By Grover E. Cleveland • April 08, 2019•Careers, Firms and the Private Sector
This is part two of my answer to this question on business development for Associates:
Q: I am a mid-level associate. I know I should be doing business development. But it is hard to know what activities will be the most effective. Any suggestions on what I should do?
A: Last month, I covered some fundamentals that are essential for developing business such as honing your legal skills and dazzling existing clients. This month, I dive deeper into specifics and ways to make business development a habit.
In a recent post on LinkedIn, Heather Townsend, an author and business development expert based in the U.K., had this to say:
If you are going to be good at business development, then you need to be able to do this one thing. It's not being a good listener (but this is important.) It's not being positive and optimist (but this is important) It's not about building a strong personal brand (but this is important) It's about making time for business development every single day.
But making business development a habit can be daunting. The activities you should pursue are not obvious. The payoff is not immediate. And the whole process may seem distasteful. It can be easier to bill hours. At least doing work has a clear benefit – and doesn’t come packaged with the potential for rejection.
But to advance in your career, you need to build business. Here are the tips to help make the process more palatable – and maybe even enjoyable:
- Find a business development mentor. Try to find someone who is a few years ahead of you who has succeeded in developing business. That person probably faced many of the same challenges you are facing. It can be helpful to brainstorm about the most effective approaches and when to make changes. And a business development mentor can provide needed encouragement or perspective if your efforts don’t seem fruitful.
- Find an accountability buddy. Decide on the business development activities that you will complete each week. Then make a commitment to someone to complete those activities. The person could be your business development mentor – or someone else. But you need to find someone who is willing to hold you accountable and someone you don’t want to let down. You can raise the stakes by committing to do something (such as buying dinner) if you don’t follow through.
- Use “forcing mechanisms.” A “forcing mechanism” is a related way to ensure accountability. These are commitments that are difficult to blow off. For example, if you schedule a lunch or coffee, you aren’t likely to cancel. If you agree to give a speech to an industry group, you are likely to show up. Your reputation would be tarnished if you bailed.
- Schedule at the same time every day. You are more likely to build a habit if you do an activity at the same time every day. Pick an activity and a time, and put it on your calendar. Start out with modest goals, such as one or two emails per day. Once you are consistent, you can set more ambitious goals.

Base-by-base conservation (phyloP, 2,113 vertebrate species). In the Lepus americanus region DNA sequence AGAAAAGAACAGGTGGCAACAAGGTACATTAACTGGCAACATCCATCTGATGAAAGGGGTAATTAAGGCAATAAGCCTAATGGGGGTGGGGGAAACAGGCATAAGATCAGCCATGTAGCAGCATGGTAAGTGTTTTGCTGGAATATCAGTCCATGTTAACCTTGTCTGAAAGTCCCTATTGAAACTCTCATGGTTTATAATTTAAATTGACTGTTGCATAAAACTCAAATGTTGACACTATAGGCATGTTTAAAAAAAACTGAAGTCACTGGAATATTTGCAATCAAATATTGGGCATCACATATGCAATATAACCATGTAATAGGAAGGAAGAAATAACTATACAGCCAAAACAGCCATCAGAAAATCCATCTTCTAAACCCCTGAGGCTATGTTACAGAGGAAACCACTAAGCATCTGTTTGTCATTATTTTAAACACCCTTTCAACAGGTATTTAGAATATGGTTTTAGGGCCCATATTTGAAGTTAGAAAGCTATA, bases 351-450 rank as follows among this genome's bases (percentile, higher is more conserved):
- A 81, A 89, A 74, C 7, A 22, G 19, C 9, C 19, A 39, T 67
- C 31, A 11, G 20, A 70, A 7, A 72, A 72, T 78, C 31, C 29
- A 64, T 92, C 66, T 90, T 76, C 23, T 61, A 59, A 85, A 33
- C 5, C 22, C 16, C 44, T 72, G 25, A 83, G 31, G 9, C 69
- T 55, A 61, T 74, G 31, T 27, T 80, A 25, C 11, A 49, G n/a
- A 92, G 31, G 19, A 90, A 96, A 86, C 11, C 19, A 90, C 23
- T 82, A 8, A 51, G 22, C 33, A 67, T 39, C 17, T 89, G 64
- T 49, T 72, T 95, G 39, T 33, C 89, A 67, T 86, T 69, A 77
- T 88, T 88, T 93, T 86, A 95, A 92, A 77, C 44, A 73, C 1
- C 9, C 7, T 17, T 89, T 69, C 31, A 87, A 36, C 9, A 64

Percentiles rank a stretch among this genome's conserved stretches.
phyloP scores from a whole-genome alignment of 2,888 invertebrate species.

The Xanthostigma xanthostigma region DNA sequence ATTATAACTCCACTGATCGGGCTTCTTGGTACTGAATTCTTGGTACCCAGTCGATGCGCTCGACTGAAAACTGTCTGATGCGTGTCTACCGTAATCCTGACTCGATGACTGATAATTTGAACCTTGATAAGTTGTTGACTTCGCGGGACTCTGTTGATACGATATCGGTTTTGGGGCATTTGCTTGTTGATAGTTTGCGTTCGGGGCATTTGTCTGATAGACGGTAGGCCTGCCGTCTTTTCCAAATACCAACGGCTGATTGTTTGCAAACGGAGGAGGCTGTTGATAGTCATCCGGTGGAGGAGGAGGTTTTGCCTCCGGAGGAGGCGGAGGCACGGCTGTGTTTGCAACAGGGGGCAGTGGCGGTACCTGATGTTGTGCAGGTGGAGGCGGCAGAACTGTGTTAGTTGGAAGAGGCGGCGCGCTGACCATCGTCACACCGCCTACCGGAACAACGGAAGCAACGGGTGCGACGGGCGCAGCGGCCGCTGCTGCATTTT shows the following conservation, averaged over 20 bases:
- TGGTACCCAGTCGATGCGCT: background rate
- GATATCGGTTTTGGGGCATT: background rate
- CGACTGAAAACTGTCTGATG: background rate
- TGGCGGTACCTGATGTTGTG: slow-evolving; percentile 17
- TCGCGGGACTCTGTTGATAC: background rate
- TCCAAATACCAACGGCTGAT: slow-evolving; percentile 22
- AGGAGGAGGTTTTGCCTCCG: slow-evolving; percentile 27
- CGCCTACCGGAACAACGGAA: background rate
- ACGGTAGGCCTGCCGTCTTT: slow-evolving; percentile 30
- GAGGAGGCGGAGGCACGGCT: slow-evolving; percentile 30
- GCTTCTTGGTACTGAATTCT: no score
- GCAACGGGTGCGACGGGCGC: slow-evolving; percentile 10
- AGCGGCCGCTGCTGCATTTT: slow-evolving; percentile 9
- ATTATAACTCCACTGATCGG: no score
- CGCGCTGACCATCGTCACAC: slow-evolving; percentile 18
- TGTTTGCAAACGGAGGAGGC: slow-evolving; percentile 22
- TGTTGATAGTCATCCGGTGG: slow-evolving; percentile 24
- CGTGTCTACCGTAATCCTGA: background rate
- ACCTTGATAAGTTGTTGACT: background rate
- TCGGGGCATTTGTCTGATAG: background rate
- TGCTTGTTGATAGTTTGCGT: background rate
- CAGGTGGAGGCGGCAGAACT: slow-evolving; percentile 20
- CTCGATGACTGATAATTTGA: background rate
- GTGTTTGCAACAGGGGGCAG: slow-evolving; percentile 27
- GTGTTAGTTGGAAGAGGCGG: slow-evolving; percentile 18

- Let your success fuel you. Use success to fuel your efforts. It can take years to land a client. If you fixate only on that measure, you can get demoralized quickly. Instead, focus on the progress you have made. Have you given a speech to a group of potential clients? Do you have more LinkedIn connections than you did at this time last year? Have you been consistent about a business development activity that has languished in the past? Focus on your wins and keep up the good work.
- Shift your mindset. If business development seems uncomfortable, two strategies may make it easier. First, use the discomfort as a sign that this is an area in which you need to grow. Supreme Court Justice Sonia Sotomayor enrolled in swimming classes because she was afraid of the water. If business development makes you uneasy, dive in. It will get easier every time. Second, think about treating your business development activities as an experiment. Take the pressure off yourself, do the work, and see what happens over time. The results may not be immediate, but with persistence, they will come.
Grover E. Cleveland is a Seattle lawyer, speaker and author of Swimming Lessons for Baby Sharks: The Essential Guide to Thriving as a New Lawyer (West 2d. 2016). Grover specializes in programs to help new lawyers successfully transition from law school to practice, helping them provide more value and avoid common mistakes. He is a former partner at Foster Pepper PLLC, one of the Northwest’s larger firms. His clients included the Seattle Seahawks and other entities owned by Microsoft co-founder, Paul Allen. Grover is a frequent presenter on lawyer career success and generational issues at leading law firms and schools nationwide. Many questions in this column come from those programs. Readers may submit questions here or follow him on Twitter @Babysharklaw. He is not related to the 22nd and 24th President of the United States.